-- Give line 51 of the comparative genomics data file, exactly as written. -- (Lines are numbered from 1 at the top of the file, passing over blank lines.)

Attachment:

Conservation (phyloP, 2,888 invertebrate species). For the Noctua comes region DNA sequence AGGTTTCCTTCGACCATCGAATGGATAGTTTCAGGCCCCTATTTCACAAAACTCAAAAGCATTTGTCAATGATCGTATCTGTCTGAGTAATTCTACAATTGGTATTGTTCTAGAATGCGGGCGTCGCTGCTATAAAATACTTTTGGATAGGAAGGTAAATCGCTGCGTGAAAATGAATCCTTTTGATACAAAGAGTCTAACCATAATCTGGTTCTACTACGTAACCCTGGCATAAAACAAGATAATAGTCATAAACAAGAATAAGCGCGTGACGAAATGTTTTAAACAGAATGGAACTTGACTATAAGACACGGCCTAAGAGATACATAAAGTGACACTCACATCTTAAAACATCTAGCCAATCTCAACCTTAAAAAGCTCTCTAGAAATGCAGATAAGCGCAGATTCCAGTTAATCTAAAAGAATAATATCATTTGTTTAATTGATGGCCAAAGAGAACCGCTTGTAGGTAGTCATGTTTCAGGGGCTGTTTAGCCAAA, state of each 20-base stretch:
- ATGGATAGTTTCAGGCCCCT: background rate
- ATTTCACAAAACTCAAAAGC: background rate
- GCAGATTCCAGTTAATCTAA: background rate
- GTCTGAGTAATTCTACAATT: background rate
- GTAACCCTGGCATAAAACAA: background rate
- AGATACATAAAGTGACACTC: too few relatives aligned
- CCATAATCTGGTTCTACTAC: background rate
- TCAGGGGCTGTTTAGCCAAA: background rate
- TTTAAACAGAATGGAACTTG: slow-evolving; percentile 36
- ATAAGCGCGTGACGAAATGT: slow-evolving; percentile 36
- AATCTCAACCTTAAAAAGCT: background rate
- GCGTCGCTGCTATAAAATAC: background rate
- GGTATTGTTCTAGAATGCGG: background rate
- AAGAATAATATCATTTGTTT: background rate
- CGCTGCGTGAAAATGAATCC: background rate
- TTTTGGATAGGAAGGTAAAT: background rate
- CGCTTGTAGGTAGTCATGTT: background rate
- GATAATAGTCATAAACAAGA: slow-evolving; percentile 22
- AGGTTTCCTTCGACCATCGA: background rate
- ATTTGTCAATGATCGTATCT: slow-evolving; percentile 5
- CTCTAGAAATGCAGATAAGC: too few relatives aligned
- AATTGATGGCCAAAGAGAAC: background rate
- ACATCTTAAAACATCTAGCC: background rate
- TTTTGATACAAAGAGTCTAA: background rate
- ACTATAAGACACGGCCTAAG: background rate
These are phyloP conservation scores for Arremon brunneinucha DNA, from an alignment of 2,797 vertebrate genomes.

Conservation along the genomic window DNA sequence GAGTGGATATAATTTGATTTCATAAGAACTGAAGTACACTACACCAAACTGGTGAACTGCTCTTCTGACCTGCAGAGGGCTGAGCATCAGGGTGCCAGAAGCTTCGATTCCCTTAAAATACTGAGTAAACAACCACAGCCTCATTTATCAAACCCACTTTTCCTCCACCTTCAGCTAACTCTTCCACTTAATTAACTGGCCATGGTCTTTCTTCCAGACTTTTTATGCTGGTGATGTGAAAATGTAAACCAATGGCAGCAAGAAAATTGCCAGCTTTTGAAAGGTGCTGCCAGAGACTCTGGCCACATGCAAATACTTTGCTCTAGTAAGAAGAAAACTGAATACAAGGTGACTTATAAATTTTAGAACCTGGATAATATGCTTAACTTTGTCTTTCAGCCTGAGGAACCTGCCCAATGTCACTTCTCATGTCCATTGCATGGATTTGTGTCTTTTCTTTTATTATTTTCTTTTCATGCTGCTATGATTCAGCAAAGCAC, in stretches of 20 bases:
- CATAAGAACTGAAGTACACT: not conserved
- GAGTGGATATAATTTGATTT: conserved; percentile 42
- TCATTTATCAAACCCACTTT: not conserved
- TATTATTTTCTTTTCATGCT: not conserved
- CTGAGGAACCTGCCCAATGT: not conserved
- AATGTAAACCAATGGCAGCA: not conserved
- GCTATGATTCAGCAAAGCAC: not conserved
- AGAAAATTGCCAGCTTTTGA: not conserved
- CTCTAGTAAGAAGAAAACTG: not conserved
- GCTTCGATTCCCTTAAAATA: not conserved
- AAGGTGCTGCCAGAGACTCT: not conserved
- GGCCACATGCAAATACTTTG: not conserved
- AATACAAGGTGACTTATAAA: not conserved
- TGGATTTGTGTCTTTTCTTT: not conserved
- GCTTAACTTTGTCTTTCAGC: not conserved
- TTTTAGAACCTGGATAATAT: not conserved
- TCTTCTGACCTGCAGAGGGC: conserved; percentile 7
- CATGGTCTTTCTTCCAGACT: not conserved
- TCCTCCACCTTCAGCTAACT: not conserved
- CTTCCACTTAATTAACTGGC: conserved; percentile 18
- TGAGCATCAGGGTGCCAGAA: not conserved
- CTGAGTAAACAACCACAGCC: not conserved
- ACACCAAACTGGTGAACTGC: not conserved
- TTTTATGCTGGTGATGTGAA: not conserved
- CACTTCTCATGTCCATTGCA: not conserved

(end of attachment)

- ACACCAAACTGGTGAACTGC: not conserved